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Book Review: Going Rogue, Rise and Shine Twenty-Nine (Stephanie Plum, #29) by Janet Evanovich

Going Rogue: Rise and Shine Twenty-Nine (Stephanie Plum, #29) by Janet Evanovich was published on November 1, 2022.  The novel opens with Stephanie Plum arriving at the bonds office on a Monday morning, and office manager Connie Rosolli isn't there.  When Stephanie finally gets into the office, the file room has been tossed.  Then comes the ransom call, which sends Stephanie on the hunt for a mysterious coin that she needs to get Connie released. The Stephanie Plum book series is one that I've come to love and enjoy when I need a light read that will give me some laughs.  Right off the start, this edition has yet again made me think it's now being ghost written because Lula is asking if one of the people bonded out by Vinnie is Joe Morelli's grandmother.  Lula already know who she is, so this is what made me think that it's ghost written.  If the author just wanted to reintroduce Bella, there had to be a better way to do this. With that being said, I absolutely lov

Book Review: Ocean City (Ocean City, #1) by Katherine Applegate


When I was a teenager, one of my favorite authors was Katherine Applegate. Her books were almost always a teen romance or a teen drama that was similar to that of the television show Beverly Hills, 90210. I was always left with wanting more, which just goes to show you that Katherine Applegate is a talented writer. With that being said, I wanted to see if one of my favorite book series by her stood the test of time, so I picked up my copy of Ocean City (Ocean City, #1), and I was not disappointed.

Kate Quinn and best friend Chelsea Lennox head to Ocean City, Maryland without their parents for the summer for a chance to be on their own before they head off to college in the fall. Things go horribly wrong when their housing falls through. They are forced to rent an expensive five bedroom house with a boathouse on the bay and scramble to find roommates to help with the rent.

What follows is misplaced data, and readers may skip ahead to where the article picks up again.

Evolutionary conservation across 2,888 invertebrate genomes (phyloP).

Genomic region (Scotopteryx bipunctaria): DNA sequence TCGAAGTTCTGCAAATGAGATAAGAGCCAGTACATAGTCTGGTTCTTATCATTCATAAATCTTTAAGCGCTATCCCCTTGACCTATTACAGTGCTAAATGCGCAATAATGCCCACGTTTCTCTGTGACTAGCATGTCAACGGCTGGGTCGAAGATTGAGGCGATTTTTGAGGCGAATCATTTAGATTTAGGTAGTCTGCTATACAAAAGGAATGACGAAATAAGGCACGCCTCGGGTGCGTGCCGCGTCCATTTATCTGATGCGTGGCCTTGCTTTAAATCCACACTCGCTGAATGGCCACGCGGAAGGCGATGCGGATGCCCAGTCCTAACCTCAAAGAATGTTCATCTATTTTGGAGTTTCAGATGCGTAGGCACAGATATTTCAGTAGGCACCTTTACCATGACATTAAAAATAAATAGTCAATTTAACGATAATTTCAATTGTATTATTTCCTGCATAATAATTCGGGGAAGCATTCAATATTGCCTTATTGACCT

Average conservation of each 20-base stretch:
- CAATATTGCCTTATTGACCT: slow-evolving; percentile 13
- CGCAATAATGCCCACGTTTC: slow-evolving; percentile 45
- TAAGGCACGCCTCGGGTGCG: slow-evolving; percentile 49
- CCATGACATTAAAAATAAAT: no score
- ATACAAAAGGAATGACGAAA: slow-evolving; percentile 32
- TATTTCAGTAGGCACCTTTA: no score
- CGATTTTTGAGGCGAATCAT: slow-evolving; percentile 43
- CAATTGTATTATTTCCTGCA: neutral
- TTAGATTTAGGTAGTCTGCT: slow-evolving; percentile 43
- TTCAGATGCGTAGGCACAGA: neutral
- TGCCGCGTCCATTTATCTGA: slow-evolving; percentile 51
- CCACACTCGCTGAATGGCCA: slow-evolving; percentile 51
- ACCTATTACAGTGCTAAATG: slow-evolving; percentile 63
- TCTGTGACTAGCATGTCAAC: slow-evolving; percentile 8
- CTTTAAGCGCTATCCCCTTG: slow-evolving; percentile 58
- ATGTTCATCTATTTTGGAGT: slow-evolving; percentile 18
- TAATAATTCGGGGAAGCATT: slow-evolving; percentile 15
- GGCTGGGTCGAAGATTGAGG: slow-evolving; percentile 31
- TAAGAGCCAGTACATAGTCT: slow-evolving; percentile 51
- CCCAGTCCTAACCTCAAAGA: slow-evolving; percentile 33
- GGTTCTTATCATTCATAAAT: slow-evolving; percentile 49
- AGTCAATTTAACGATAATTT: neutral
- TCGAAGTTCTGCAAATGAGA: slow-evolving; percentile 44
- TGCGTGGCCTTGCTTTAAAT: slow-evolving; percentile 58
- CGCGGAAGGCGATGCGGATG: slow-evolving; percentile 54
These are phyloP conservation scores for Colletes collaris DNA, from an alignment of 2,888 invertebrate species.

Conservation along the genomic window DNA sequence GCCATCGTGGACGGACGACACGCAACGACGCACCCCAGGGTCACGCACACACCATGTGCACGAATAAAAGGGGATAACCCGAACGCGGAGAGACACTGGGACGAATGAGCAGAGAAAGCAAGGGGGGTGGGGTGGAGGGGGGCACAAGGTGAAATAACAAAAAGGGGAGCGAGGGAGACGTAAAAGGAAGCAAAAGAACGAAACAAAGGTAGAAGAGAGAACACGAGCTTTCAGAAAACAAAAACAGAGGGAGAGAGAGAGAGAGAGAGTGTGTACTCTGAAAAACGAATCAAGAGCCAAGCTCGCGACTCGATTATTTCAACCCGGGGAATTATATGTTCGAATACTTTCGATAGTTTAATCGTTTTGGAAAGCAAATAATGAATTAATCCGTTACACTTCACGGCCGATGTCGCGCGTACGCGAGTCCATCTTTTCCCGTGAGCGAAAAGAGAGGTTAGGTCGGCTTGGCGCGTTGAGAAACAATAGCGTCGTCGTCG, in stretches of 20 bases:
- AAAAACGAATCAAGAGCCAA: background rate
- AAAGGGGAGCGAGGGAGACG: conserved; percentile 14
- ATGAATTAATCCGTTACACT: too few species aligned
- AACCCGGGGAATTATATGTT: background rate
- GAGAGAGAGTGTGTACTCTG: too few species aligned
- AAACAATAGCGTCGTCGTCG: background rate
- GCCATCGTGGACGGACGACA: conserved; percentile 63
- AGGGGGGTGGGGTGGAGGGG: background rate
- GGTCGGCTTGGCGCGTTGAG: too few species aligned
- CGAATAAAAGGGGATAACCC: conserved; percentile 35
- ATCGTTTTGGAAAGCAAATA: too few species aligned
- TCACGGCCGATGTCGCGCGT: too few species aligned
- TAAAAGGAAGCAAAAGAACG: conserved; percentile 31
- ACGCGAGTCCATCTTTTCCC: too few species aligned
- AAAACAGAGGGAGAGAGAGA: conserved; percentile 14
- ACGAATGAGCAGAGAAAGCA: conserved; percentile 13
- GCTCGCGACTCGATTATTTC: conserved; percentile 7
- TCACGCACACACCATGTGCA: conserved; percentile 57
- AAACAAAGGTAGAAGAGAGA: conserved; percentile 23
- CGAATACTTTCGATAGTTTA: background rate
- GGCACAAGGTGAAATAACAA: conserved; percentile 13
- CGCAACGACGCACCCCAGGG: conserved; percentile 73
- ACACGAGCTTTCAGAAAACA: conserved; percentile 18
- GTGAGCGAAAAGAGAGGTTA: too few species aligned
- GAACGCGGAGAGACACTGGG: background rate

What I remember thinking when I first read Ocean City (Ocean City, #1) was that all the characters seemed so grown up because they were already living on their own and had jobs right out of high school. As an adult, the situation seems like it is something that would take place during the latter years of college or just after they graduated college, not before. Furthermore, my parents would not have let me go off to live in a city with a friend for the summer, and I can't say that I'd let my recent high school graduate (if I had one) go off for the entire summer either . . . I don't care how responsible they are!

Something that I loved about this book is that the themes it deals with are serious topics that should make tweens and teens really think. Themes involved are romantic relationships, unwanted sexual advances, suicide, alcoholism, dysfunctional families, and immigration. None of the themes went too deep, but as a teen, it definitely made me think, and all of these topics are still very relevant in this day and age. It's always great to see a book hold up over the years and stay relevant. I definitely think this is a book that tweens and teens would enjoy.

Even with the seriousness of the topics in Ocean City (Ocean City, #1), this was a super fun read, even as an adult, and it definitely made me nostalgic. I gave this book five out of five stars.

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